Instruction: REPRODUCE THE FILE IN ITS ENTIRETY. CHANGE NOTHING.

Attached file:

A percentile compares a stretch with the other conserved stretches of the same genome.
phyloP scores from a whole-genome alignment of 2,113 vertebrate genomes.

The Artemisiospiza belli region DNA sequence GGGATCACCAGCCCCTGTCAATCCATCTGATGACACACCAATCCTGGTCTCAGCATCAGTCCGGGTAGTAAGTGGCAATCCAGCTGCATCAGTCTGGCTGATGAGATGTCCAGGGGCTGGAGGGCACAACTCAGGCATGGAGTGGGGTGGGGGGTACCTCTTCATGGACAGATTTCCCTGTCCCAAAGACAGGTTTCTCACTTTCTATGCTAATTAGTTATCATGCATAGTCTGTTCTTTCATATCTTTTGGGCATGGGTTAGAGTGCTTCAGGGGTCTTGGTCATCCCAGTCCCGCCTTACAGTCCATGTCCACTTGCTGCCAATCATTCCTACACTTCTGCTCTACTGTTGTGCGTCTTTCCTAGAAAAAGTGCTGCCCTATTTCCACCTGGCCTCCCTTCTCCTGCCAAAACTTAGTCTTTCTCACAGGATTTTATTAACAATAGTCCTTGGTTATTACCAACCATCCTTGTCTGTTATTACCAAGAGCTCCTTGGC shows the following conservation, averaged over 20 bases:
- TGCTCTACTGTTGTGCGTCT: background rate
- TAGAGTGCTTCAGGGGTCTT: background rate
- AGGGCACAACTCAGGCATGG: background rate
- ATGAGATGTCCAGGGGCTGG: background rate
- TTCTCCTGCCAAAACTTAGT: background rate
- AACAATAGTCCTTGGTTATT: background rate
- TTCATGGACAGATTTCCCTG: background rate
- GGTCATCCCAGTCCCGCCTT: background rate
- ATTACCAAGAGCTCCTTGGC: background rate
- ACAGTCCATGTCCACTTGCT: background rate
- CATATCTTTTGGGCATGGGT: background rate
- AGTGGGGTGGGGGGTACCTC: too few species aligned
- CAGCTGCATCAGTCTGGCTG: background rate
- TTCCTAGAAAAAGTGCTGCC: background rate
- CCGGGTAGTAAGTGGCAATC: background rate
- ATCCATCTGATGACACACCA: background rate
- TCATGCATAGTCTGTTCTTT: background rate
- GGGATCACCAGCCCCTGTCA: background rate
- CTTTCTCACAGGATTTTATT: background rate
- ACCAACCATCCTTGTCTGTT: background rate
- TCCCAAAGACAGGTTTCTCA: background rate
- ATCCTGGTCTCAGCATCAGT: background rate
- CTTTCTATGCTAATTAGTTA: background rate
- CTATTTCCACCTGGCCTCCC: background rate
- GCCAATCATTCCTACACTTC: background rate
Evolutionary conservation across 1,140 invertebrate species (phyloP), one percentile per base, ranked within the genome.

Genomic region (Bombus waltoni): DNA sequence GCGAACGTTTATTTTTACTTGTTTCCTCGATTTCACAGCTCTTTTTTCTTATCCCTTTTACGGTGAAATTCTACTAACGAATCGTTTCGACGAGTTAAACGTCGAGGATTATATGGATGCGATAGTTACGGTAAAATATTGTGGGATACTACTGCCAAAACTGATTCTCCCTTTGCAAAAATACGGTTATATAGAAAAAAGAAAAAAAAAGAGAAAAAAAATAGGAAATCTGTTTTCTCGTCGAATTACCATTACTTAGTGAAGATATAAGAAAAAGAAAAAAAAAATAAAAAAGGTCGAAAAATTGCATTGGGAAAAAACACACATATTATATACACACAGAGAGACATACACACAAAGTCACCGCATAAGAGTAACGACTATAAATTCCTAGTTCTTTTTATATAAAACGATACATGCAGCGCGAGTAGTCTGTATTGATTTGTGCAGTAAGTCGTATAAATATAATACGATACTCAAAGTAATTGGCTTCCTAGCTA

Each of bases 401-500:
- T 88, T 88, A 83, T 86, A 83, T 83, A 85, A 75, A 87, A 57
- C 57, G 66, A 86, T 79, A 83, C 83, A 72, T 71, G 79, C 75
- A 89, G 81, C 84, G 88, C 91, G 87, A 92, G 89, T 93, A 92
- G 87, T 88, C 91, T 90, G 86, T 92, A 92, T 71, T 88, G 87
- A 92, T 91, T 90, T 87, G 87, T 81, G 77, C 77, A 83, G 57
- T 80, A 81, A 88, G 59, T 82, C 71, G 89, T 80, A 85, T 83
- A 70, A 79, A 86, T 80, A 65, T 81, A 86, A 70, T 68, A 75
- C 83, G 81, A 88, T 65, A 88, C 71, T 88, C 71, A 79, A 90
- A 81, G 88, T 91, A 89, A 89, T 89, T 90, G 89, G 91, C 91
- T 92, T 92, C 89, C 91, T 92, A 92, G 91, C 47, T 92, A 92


A percentile compares a stretch with the other conserved stretches of the same genome.
phyloP scores from a whole-genome alignment of 2,113 vertebrate genomes.

The Artemisiospiza belli region DNA sequence GGGATCACCAGCCCCTGTCAATCCATCTGATGACACACCAATCCTGGTCTCAGCATCAGTCCGGGTAGTAAGTGGCAATCCAGCTGCATCAGTCTGGCTGATGAGATGTCCAGGGGCTGGAGGGCACAACTCAGGCATGGAGTGGGGTGGGGGGTACCTCTTCATGGACAGATTTCCCTGTCCCAAAGACAGGTTTCTCACTTTCTATGCTAATTAGTTATCATGCATAGTCTGTTCTTTCATATCTTTTGGGCATGGGTTAGAGTGCTTCAGGGGTCTTGGTCATCCCAGTCCCGCCTTACAGTCCATGTCCACTTGCTGCCAATCATTCCTACACTTCTGCTCTACTGTTGTGCGTCTTTCCTAGAAAAAGTGCTGCCCTATTTCCACCTGGCCTCCCTTCTCCTGCCAAAACTTAGTCTTTCTCACAGGATTTTATTAACAATAGTCCTTGGTTATTACCAACCATCCTTGTCTGTTATTACCAAGAGCTCCTTGGC shows the following conservation, averaged over 20 bases:
- TGCTCTACTGTTGTGCGTCT: background rate
- TAGAGTGCTTCAGGGGTCTT: background rate
- AGGGCACAACTCAGGCATGG: background rate
- ATGAGATGTCCAGGGGCTGG: background rate
- TTCTCCTGCCAAAACTTAGT: background rate
- AACAATAGTCCTTGGTTATT: background rate
- TTCATGGACAGATTTCCCTG: background rate
- GGTCATCCCAGTCCCGCCTT: background rate
- ATTACCAAGAGCTCCTTGGC: background rate
- ACAGTCCATGTCCACTTGCT: background rate
- CATATCTTTTGGGCATGGGT: background rate
- AGTGGGGTGGGGGGTACCTC: too few species aligned
- CAGCTGCATCAGTCTGGCTG: background rate
- TTCCTAGAAAAAGTGCTGCC: background rate
- CCGGGTAGTAAGTGGCAATC: background rate
- ATCCATCTGATGACACACCA: background rate
- TCATGCATAGTCTGTTCTTT: background rate
- GGGATCACCAGCCCCTGTCA: background rate
- CTTTCTCACAGGATTTTATT: background rate
- ACCAACCATCCTTGTCTGTT: background rate
- TCCCAAAGACAGGTTTCTCA: background rate
- ATCCTGGTCTCAGCATCAGT: background rate
- CTTTCTATGCTAATTAGTTA: background rate
- CTATTTCCACCTGGCCTCCC: background rate
- GCCAATCATTCCTACACTTC: background rate
Evolutionary conservation across 1,140 invertebrate species (phyloP), one percentile per base, ranked within the genome.

Genomic region (Bombus waltoni): DNA sequence GCGAACGTTTATTTTTACTTGTTTCCTCGATTTCACAGCTCTTTTTTCTTATCCCTTTTACGGTGAAATTCTACTAACGAATCGTTTCGACGAGTTAAACGTCGAGGATTATATGGATGCGATAGTTACGGTAAAATATTGTGGGATACTACTGCCAAAACTGATTCTCCCTTTGCAAAAATACGGTTATATAGAAAAAAGAAAAAAAAAGAGAAAAAAAATAGGAAATCTGTTTTCTCGTCGAATTACCATTACTTAGTGAAGATATAAGAAAAAGAAAAAAAAAATAAAAAAGGTCGAAAAATTGCATTGGGAAAAAACACACATATTATATACACACAGAGAGACATACACACAAAGTCACCGCATAAGAGTAACGACTATAAATTCCTAGTTCTTTTTATATAAAACGATACATGCAGCGCGAGTAGTCTGTATTGATTTGTGCAGTAAGTCGTATAAATATAATACGATACTCAAAGTAATTGGCTTCCTAGCTA

Each of bases 401-500:
- T 88, T 88, A 83, T 86, A 83, T 83, A 85, A 75, A 87, A 57
- C 57, G 66, A 86, T 79, A 83, C 83, A 72, T 71, G 79, C 75
- A 89, G 81, C 84, G 88, C 91, G 87, A 92, G 89, T 93, A 92
- G 87, T 88, C 91, T 90, G 86, T 92, A 92, T 71, T 88, G 87
- A 92, T 91, T 90, T 87, G 87, T 81, G 77, C 77, A 83, G 57
- T 80, A 81, A 88, G 59, T 82, C 71, G 89, T 80, A 85, T 83
- A 70, A 79, A 86, T 80, A 65, T 81, A 86, A 70, T 68, A 75
- C 83, G 81, A 88, T 65, A 88, C 71, T 88, C 71, A 79, A 90
- A 81, G 88, T 91, A 89, A 89, T 89, T 90, G 89, G 91, C 91
- T 92, T 92, C 89, C 91, T 92, A 92, G 91, C 47, T 92, A 92